Along similar lines to Hub, 82 Ale House (which shares the same parent company), is another chain of British pub clones that screens events at their locations across Japan. The exact capacity and availability varies from place to place, so it’s best to call your local ahead of time to make arrangements.
For Japan games specifically, almost every bar that has a TV and is still open at that time of night will be showing the live match. So wherever you are, you probably won’t be too far away from the action. Just listen for the cheers!
A number of local city governments across Japan will organize viewing events for their local communities. It would be a good idea to check your local city ward office and ask if they have any live screening events planned. In Tokyo, venues like Tokyo Tower and the Tokyo Skytree may have live screenings for the Japan matches, but these usually sell out months in advance. Nevertheless, if you check online you may find some tickets available through unofficial channels. They also tend to light up in the colors of Samurai Blue at points during the tournament, making them great destinations to visit if you find yourself in the area around a game night.
Of course, if you live in a more rural area like me, then getting out to see the games live may not always be an option. Don’t worry though: the World Cup is one of the few sporting events that still has full live coverage on terrestrial television.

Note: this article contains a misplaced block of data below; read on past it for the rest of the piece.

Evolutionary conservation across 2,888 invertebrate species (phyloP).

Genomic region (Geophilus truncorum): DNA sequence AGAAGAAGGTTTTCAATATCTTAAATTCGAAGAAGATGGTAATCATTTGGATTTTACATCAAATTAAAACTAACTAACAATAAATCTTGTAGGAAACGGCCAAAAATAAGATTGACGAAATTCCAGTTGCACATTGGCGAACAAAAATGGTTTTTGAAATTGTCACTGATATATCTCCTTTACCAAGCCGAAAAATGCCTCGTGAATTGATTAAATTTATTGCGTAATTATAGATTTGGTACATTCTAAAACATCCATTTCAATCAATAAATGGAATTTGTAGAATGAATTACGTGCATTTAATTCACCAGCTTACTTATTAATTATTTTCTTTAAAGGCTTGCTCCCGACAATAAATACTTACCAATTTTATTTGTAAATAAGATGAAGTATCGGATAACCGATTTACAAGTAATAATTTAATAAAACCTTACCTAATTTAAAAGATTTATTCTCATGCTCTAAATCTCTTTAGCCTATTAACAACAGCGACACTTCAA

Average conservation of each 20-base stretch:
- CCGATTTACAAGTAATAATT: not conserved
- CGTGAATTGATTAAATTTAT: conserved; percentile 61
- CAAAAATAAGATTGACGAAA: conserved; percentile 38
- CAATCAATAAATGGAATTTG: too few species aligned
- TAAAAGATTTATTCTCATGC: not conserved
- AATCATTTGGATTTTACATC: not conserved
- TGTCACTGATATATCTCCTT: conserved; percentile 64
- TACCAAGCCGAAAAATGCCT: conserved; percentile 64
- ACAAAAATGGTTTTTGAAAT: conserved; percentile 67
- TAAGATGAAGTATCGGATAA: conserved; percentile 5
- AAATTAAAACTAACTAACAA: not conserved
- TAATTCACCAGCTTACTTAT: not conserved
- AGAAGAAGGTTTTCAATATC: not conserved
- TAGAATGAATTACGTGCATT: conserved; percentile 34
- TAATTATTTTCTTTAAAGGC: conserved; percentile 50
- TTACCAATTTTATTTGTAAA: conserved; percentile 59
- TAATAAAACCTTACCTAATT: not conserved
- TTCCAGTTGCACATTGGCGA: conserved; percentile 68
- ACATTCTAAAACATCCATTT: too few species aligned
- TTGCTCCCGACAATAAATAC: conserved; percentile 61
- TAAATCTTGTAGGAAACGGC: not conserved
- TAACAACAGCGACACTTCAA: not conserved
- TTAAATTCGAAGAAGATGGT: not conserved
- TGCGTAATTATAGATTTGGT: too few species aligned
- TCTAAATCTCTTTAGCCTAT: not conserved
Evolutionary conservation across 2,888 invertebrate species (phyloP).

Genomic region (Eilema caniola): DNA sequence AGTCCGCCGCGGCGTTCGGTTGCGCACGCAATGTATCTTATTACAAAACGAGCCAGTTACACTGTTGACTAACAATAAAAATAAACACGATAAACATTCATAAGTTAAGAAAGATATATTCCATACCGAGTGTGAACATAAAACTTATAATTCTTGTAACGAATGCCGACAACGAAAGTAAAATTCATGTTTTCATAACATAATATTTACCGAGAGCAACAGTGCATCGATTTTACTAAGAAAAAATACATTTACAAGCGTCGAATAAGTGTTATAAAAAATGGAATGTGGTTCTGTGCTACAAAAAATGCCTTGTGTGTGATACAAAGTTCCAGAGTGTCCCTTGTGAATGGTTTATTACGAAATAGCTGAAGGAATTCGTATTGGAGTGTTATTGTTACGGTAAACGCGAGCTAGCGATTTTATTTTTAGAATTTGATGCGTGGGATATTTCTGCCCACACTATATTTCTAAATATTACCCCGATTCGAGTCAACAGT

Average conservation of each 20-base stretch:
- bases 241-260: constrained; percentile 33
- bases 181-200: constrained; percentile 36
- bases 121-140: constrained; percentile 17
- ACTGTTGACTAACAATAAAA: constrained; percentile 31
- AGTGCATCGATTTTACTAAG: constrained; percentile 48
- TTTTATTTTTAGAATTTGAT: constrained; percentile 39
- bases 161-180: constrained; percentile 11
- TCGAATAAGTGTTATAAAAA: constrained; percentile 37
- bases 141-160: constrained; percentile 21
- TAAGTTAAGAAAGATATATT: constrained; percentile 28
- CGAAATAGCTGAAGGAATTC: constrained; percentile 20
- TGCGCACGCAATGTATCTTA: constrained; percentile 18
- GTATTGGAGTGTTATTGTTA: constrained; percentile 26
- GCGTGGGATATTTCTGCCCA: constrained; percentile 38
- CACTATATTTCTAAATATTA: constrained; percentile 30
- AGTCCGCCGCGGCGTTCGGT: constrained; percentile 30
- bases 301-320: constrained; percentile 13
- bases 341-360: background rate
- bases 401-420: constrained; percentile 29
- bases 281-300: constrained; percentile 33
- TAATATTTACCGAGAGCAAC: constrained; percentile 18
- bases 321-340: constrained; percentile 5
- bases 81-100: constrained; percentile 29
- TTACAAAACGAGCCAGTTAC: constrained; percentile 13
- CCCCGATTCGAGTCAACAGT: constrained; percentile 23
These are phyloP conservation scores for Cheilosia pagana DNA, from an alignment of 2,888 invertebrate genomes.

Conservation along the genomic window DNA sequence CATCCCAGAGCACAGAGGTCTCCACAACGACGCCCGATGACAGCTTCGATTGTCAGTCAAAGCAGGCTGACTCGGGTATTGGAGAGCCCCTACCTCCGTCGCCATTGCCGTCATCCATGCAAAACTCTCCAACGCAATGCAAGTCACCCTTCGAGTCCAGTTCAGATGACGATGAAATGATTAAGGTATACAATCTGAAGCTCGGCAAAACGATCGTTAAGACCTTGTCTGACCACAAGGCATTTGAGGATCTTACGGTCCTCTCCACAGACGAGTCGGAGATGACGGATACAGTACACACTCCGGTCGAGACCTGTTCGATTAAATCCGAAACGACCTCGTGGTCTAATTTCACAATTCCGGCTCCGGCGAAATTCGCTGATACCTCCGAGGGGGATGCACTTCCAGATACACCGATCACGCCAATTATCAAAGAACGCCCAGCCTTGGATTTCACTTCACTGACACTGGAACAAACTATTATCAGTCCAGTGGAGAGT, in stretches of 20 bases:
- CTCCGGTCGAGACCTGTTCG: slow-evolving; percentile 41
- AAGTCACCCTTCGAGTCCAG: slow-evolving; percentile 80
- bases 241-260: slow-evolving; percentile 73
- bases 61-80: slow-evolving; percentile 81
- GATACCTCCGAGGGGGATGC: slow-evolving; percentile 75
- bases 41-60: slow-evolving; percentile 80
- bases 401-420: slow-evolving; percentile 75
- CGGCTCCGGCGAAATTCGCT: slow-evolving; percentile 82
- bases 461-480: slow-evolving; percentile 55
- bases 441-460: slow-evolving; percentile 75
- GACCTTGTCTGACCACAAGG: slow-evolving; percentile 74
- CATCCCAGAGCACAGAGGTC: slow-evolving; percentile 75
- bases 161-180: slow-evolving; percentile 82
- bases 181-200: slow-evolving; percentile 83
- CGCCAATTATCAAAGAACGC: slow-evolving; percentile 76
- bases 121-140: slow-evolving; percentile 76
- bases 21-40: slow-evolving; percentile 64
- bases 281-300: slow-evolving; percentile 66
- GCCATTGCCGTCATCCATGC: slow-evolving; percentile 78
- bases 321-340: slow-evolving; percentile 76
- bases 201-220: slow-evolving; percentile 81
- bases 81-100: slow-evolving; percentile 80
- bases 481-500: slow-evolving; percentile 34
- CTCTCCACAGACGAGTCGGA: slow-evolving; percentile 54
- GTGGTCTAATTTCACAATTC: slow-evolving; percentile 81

National broadcaster NHK has a World Cup homepage (Japanese) with a full breakdown of live game and highlight scheduling throughout the tournament. For other stations, and for NHK listings in English, the Live Soccer TV website is an excellence resource that provides dates, times and channels for terrestrial TV coverage across many countries.
Japan’s first match with Colombia will be screened live on NHK as will their other first round matches. The rest of the tournament is also being screened live with the broadcast rights divided between NHK, Fuji TV, TV Asahi and their various regional affiliates.
As for me, I intend on having some friends over for a few viewing parties. Luckily, my home is detached, so hopefully, our cheers when Japan wins won’t be too troublesome for my neighbors.
I may be a dreamer, but somewhere in my heart there still lingers a hope that today’s Japan squad could shock the footballing world. I predict they will reach round 2, but I hope they will go further.
I guess there’s only one thing left to say: Ganbare nippon (Do your best Japan)!
How do you feel about the Japan team’s chances this year? Where will you watch the World Cup in Japan? Feel free to let others know some good spots in your area in the comments!